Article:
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Wines in the press, April 29 - May 1

Published:  02 May, 2011

The Guardian


When Fiona Beckett started writing about wine in the 1990s, Hungary was a reliable source of bargain drinking, she says.

These days, apart from the grand dessert wine Tokaji, you hardly ever see Hungarian wine, which is odd, given that it is part of the EU and its neighbours Austria, Croatia and Slovenia are all rather cool at the moment, she adds. Beckett decided to see what she could find on wine merchants and supermarket shelves. She recommends Waitrose Eva's Vineyard Chenin Blanc/Pinot Grigio/Királyleányka 2009 and Merlot/Kékfrankos 2009 (£3.99) that is good for a bank holiday barbecue to which you've invited the entire neighbourhood.

The Telegraph


Victoria Moore is talking about the "grand showmanship" of en primeur. She says the hyperbole begins at harvest as the Bordelais make positive noises about the quality of the vintage. The things really get going during en primeur week"at the beginning of April, when 2,000 critics, smart buyers from China and wine merchants descend on the Gironde, to assess the potential of the embryonic wines. Moore says Bordeaux puts on quite a performance and on Twitter, the vintage is the only topic of conversation. What no one can talk about, however, is the price. This is because no one knows what it is yet. A pronouncement from über-powerful American critic Robert Parker - can make a vast difference to prices, not that everyone admits it, adds Moore. The first growths may not release prices until June; even then they may test the market with a first tranche before hiking the price further. She thinks it's all quite a palaver. Moore adds, no wonder two unwitting Britons at the end of en primeur week confided: "All the restaurants were full of people with funny bottles of wine with no proper labels who were more interested in the wine than the food. We normally drink Blossom Hill."

Sunday Telegraph


Susy Atkins says Laura Jewell MW, joined the Tesco team in the autumn, and has been brushing up the Finest range. Now coming in at more than 100 lines, they are most important to the supermarket's more sophisticated customers, she adds. So which are the fresh, frisky Finest labels this summer? Jewell has added three new rosés to the list and Atkins favourite is Tesco Finest Touriga Nacional Rosé 2010, Alentejo, Portugal (£6.99, down to £4.99). She also recommends a pair of premium New Zealanders, too - a subtle Marlborough Chardonnay, and a well-priced Pinot Noir from the cultish Central Otago region. But best of all is the new set of sherries in sensibly small 50cl bottles. "A chilled glass of Finest Fino seems like a good way to kick-start the summer."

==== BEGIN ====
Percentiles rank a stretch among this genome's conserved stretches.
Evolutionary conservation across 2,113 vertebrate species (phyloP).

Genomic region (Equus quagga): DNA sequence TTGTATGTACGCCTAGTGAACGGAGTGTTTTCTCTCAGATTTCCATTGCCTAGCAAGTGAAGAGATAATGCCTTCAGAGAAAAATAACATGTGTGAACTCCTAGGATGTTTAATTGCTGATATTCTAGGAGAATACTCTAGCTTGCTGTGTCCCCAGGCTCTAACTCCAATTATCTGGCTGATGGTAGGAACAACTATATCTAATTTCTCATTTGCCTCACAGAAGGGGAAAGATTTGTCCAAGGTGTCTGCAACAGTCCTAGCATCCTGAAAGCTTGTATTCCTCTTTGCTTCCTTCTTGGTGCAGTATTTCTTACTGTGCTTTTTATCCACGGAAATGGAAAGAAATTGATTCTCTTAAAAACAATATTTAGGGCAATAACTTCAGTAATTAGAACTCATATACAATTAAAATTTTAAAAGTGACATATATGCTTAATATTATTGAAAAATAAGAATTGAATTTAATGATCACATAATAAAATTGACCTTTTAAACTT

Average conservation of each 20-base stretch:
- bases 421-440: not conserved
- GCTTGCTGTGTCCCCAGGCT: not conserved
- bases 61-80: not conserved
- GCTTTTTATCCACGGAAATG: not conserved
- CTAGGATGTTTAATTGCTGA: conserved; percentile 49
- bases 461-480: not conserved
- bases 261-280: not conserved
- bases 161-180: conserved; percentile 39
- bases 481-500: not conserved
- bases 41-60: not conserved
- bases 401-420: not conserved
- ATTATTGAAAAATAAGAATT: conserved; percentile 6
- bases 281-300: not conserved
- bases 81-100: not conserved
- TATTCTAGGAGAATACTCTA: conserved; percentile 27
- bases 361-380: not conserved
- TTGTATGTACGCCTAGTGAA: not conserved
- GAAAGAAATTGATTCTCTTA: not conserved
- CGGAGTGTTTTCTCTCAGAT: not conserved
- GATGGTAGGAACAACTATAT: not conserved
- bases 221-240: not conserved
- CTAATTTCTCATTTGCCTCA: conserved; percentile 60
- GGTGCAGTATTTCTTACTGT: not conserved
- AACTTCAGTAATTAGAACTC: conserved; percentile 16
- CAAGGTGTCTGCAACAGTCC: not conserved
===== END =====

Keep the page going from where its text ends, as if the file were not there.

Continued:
The Financial Times


Jancis Robinson MW has responded to the "experiment" at last month's Edinburgh Science Festival in which 578 people were asked to taste a wine and say whether it was under £5 or between £10 and £30 a bottle. It gave rise to such headlines as "wine drinkers wasting money on expensive vintages", she says. What fascinated Robinson was how passionately wine drinkers reacted to the story. Those who rarely spend much on wine patted themselves on the back, while those used to spending double- or perhaps treble-digit sums per bottle were incensed by the stupidity of the comparison and leapt to the defence of fine wine, for all its apparent lack of immediate appeal. Robinson says, it is true that wines currently on sale for about £30 a bottle in British stores would typically be very young and meant to be aged. But do you get what you pay for with the wine on offer today? I strongly believe there is little correlation between price and the pleasure a wine gives. There are overpriced wines at all price levels, and certainly many underpriced wines at well under £30 a bottle.

The Independent

May is National Wine Month, aimed at encouraging more adventurous wine drinking - Terry Kirby makes some recommendations in keeping with the spirit. First, proving that Spanish wine is not all Rioja is the "amazingly concentrated", barrel-aged red from the Ribera del Duero. Kirby says it displays lots of port-like liquorice, coffee and raisin fruit flavours and is best savoured with roast rare meats. (£18.99 Oddbins). For weekday supper, Kirby recommends the Aliwen Reserva Pinot Noir, Chile which he says is a great example of Old World elegance in South American wine. (£5.99, brayvalleywines.co.uk)

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